Guess what? I finished my inpatient clinical rotation today!!!!!!!!!!!!!!!!!!!!!!!!!!!!!
Sorry, I’m a little excited.
Out of my entire 8 weeks, this week was definitely my hardest. I was running on little sleep and was behind on my school work. I also had to write a research paper, which I didn’t even start on until 2 days before it was due. Thank you to lots of caffeine and a Kenny Chesney concert because I think those two things got me through the week.
Now that I’m finished with my IPC rotation, it’s nice to reflect on my time spent learning all about clinical dietetics. I honestly didn’t know what a clinical dietitian did before this rotation. I thought they mainly prescribed modified diets. They sometimes do that but mostly the speech therapist takes care of that. I’m sure every facility is different but this is what I did at my facility:
- Educated patients on nutrition recommendations for specific conditions (diabetes, congestive heart failure, stroke, drugs that have food interactions, wounds, etc.)
- Ordered supplements for malnourished patients
- Performed assessments to determine if patients were at nutritional risk
- Filled nutrition support orders (tube feedings, TPN, and PPN)
I was in a smaller hospital but I’ve heard that dietitians at larger hospitals could be assigned to 1 specific task (like the cardiac floor where you specifically do cardiac ed all day)
Since I have worked in school nutrition for the past 5 years I feel like I have a unique perspective on my internship. I already kind of know the things that I like and dislike in the work place and I’m able to use that knowledge to determine if I would like a job working in my specific rotation.
These are the positives and negatives I came up with for working in inpatient clinical dietetics:
- Very routine: once in a blue moon you may have to drop what you’re doing for an emergency consult (like a TPN with a deadline) but most of the time you can do things at your own pace throughout the day.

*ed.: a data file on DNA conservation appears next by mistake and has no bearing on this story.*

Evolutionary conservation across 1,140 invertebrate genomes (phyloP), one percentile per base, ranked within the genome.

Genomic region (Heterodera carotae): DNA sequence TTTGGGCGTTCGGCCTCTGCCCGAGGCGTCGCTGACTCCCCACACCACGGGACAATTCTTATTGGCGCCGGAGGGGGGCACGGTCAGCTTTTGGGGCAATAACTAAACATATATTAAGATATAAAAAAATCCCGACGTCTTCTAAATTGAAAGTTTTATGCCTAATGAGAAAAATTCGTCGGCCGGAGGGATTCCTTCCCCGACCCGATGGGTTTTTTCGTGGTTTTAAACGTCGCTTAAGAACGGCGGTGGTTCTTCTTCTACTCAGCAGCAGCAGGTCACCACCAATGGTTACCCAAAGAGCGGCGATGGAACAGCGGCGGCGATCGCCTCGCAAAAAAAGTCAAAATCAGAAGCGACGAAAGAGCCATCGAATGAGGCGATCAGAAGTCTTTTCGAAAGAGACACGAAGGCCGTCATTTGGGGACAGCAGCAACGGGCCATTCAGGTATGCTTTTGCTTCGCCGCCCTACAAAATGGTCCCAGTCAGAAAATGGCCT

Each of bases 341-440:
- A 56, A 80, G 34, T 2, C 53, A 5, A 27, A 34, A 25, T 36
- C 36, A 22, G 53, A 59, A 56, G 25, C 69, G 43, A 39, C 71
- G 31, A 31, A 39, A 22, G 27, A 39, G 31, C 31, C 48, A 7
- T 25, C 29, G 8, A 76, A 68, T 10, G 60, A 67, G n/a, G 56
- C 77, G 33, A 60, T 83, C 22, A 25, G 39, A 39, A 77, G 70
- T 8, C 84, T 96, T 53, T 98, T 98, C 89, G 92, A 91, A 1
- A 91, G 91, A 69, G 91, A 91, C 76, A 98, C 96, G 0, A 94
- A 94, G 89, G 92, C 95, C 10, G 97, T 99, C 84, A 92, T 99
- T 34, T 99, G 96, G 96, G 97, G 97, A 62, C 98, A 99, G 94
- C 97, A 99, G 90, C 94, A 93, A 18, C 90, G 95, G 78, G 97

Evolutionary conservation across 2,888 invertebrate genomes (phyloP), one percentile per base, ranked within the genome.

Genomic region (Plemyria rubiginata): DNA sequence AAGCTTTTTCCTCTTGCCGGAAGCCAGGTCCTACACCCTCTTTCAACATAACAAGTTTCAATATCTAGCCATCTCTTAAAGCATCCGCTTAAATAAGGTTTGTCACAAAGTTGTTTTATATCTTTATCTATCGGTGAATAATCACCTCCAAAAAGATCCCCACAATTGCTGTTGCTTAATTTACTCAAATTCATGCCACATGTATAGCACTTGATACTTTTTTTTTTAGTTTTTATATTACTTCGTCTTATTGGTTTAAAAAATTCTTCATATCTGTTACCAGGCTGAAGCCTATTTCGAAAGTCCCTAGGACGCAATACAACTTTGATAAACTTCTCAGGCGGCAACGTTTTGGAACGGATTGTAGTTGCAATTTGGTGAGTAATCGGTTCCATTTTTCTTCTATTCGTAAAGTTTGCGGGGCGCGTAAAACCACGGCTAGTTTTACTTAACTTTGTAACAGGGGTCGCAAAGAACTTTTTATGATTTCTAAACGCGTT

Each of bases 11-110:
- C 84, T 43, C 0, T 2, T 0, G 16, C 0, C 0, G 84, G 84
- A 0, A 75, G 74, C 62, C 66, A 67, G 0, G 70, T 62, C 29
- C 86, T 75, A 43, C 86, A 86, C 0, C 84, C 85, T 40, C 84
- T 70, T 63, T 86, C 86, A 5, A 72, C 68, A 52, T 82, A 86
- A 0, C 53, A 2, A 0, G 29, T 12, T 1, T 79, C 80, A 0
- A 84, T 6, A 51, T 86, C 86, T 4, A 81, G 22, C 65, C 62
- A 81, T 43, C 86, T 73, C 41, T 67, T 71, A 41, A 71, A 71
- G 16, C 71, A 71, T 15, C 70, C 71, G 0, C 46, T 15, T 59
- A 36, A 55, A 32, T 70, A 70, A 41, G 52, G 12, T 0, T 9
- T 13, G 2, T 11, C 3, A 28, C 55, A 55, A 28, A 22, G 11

- Professional work environment: it was very cool to work medical professionals . They are a wealth of knowledge and I constantly learned new things.
- Uniform: the dress code where I interned was scrubs and tennis shoes. I loved this! I went from planning out my outfits, accessories, shoes, wearing a lot of makeup and curling my hair to waking up in the morning and throwing on a pair of scrubs. I was always comfy.
- Rewarding: so maybe not *every* patient wants to talk to you about their diet but I felt like patients regularly thanked me for visiting them and generally appreciated our conversation.
- Hospital hours: depending on the facility, you may have to work nights/weekends/holidays
- Lower pay: this could really depend on the facility but the salary for clinical dietitians is not all that great unless you become some sort of supervisor
- You can be responsible for someone’s life: my greatest fear is killing someone by messing up the electrolytes in a TPN solution. I didn’t really have the opportunity to mess anything like that up in my rotation but I don’t think I will ever be 100% comfortable with nutrition support
I think I would enjoy working in IPC if I was in a medium-sized facility or worked on a floor doing educations. I definitely would not be happy working in a very small hospital because it’s not fast-paced enough for me. The salary is also kind of a deterrent because I already make more working in school food service than the starting salary for a clinical dietitian. However, there are a lot of challenges that come with working in school food services: dealing with emergencies, extremely stressful, taking work home with you (even if it’s just mental) and fielding LOTS of complaints. So the calmer nature of clinical is appealing in that sense :)
So next week I will begin my food service rotation, which is 7 weeks total. I feel like my whole internship is just downhill from here because my IPC rotation was the longest and the one I was the most scared about.
In case you missed it:
- Orientation- 1 week (completed!)
- Inpatient Clinical- 6 weeks (completed!)
- Outpatient Clinical- 3 weeks
- Long-Term Care Clinical- 2 weeks
- Staff Experience Clinical- 2 weeks (completed!)
- Community- 4 weeks
- School Food Service Management- 5 weeks*
- School Nutrition Education- 2 weeks